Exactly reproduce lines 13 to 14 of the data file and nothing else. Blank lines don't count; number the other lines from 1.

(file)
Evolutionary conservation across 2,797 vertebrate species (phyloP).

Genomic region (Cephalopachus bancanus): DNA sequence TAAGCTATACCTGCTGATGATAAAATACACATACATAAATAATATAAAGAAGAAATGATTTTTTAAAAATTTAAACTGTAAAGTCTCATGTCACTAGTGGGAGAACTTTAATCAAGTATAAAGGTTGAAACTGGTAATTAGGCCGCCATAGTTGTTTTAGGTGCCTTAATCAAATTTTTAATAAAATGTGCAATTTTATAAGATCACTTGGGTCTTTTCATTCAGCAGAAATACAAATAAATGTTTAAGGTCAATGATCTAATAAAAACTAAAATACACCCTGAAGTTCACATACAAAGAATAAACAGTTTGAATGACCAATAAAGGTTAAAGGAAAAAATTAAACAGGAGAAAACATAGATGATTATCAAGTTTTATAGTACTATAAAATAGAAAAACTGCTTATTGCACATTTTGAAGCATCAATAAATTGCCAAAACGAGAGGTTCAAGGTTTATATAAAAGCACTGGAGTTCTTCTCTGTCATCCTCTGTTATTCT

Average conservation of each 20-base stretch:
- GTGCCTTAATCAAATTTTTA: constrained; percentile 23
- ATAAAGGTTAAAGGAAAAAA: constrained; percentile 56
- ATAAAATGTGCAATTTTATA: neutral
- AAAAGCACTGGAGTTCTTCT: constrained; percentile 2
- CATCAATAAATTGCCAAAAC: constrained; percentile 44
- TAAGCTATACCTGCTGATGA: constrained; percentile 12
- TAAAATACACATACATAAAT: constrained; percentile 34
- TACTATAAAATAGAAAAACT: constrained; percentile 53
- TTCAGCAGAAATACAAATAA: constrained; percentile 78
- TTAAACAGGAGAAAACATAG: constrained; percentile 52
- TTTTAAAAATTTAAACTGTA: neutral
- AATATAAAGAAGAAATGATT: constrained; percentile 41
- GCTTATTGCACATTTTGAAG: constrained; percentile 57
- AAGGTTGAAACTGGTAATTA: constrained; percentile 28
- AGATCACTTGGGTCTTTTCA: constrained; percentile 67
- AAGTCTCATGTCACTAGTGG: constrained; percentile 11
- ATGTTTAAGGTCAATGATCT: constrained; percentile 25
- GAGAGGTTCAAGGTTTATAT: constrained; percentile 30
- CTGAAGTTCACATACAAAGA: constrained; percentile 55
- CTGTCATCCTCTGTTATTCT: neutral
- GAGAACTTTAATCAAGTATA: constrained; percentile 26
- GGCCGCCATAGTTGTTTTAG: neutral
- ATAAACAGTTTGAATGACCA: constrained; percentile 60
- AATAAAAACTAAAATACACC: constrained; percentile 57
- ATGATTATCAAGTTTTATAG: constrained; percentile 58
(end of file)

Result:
- TTAAACAGGAGAAAACATAG: constrained; percentile 52
- TTTTAAAAATTTAAACTGTA: neutral